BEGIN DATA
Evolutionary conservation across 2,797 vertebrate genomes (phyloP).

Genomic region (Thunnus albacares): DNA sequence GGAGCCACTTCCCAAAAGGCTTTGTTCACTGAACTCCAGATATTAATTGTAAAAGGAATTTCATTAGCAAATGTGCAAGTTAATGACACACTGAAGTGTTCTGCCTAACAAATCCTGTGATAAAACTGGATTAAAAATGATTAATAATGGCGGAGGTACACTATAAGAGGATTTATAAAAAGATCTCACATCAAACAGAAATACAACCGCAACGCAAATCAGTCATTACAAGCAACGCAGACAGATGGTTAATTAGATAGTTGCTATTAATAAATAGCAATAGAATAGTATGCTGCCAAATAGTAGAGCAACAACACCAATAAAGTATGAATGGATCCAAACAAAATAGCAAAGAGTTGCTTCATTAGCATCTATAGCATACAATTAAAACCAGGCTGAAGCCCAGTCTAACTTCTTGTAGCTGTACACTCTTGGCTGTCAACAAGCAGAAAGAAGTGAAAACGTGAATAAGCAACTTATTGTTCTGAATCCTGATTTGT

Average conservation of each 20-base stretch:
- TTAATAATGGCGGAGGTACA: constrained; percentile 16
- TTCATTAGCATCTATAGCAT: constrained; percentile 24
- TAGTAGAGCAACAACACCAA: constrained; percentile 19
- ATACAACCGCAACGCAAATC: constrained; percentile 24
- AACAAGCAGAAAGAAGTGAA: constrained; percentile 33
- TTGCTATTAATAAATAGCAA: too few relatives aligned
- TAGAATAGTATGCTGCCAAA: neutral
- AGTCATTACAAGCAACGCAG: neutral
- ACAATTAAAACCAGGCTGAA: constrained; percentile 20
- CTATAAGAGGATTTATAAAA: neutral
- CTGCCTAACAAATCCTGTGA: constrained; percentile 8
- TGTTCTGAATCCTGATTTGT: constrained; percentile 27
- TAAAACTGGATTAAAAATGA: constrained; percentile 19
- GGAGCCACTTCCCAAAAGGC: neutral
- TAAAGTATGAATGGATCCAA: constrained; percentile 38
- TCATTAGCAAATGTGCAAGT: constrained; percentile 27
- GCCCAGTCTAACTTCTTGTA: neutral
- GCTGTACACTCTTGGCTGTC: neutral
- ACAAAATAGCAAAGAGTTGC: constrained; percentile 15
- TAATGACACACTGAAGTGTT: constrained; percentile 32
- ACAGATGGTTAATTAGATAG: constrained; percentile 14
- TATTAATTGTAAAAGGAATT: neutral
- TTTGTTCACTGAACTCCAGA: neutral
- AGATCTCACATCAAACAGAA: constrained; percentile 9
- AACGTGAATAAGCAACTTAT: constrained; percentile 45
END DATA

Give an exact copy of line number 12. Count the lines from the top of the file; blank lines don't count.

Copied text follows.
- ACAATTAAAACCAGGCTGAA: constrained; percentile 20